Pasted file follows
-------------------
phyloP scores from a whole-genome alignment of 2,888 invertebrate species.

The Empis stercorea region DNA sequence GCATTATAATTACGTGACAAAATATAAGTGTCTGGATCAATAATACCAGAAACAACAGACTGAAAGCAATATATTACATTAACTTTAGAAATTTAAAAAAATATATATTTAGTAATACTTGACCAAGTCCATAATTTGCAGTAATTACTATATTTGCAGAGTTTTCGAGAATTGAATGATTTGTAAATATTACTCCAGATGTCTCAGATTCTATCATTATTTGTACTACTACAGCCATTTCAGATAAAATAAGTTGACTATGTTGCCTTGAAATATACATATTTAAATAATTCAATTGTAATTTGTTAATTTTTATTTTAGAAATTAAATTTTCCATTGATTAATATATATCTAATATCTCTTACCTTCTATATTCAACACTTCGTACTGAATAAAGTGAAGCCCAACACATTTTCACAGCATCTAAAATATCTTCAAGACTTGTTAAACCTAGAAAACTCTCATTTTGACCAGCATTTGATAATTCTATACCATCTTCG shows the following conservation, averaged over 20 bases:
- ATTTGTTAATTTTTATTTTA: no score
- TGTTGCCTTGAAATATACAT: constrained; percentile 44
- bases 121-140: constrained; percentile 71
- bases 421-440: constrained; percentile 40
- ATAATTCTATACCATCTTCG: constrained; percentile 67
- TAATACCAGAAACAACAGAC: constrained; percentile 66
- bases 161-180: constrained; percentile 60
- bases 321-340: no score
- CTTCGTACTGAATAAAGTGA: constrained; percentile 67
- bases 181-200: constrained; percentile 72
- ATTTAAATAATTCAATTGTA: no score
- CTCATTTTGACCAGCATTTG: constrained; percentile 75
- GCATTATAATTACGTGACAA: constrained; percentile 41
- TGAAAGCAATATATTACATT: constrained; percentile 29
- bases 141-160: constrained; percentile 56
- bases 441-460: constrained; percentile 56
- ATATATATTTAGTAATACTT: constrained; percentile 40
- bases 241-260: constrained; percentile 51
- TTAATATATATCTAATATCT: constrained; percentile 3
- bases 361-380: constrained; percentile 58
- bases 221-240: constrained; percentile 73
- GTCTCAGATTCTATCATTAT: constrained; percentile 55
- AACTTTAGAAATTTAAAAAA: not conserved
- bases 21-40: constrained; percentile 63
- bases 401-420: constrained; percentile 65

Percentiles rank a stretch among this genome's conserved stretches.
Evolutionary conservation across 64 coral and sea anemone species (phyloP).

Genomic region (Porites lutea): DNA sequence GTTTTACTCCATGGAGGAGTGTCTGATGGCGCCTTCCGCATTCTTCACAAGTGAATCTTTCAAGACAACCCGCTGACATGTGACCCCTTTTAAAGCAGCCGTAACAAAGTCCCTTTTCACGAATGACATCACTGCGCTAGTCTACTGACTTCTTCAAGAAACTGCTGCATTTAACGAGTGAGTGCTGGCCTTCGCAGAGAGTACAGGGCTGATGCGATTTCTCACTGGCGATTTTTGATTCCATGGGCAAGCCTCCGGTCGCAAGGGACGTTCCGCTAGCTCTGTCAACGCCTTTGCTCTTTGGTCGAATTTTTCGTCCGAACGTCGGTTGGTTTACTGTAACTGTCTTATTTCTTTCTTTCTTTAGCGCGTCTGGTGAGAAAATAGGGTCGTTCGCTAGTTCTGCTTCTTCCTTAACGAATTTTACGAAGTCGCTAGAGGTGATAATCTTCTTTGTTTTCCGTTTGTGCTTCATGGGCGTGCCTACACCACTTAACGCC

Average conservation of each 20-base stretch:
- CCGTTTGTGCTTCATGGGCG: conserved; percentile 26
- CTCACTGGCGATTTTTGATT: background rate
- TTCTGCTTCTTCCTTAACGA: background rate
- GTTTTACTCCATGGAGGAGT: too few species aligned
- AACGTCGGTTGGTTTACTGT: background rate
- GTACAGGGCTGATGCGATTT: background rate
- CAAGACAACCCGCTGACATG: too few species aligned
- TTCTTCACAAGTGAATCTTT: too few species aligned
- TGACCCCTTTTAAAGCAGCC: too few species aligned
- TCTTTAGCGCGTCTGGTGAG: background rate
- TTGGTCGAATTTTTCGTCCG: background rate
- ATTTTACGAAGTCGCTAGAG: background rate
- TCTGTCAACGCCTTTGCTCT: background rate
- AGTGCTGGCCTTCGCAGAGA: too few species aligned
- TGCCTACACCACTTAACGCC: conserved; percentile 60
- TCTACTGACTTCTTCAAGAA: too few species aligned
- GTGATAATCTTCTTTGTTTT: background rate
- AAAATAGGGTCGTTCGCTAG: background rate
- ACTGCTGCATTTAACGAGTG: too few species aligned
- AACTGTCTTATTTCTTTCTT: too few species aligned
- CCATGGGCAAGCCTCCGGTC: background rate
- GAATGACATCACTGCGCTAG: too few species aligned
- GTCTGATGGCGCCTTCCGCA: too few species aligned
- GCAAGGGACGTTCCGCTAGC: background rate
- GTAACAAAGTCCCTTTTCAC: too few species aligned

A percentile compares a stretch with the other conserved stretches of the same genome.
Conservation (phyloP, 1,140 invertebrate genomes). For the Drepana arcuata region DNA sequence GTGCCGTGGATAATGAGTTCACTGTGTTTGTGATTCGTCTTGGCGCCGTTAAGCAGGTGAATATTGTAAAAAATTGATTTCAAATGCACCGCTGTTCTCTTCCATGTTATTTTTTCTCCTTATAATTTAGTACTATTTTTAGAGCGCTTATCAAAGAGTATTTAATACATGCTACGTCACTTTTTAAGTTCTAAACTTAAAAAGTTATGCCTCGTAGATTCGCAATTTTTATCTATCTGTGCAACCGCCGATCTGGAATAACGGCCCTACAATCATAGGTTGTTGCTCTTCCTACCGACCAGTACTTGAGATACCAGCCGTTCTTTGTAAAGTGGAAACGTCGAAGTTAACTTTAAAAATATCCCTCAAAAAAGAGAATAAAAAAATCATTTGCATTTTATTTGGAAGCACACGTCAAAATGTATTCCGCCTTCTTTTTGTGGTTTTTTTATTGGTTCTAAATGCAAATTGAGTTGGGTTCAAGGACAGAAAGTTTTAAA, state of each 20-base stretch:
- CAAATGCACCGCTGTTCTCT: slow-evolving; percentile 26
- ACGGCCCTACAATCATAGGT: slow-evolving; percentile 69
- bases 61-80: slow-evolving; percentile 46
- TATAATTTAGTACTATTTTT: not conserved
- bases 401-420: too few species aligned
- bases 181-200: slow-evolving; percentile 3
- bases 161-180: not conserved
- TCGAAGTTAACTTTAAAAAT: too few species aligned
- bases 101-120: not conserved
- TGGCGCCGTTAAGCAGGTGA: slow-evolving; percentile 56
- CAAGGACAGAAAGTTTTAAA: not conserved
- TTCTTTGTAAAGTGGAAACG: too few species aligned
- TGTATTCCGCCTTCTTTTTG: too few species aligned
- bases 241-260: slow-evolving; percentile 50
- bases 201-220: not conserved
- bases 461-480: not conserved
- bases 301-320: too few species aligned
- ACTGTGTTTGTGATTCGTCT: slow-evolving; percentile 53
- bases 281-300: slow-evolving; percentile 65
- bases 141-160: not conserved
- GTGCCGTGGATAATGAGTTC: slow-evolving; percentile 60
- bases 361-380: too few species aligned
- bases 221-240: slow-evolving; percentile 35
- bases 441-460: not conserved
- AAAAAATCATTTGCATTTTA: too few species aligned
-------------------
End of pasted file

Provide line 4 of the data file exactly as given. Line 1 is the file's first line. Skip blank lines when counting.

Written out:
- TGTTGCCTTGAAATATACAT: constrained; percentile 44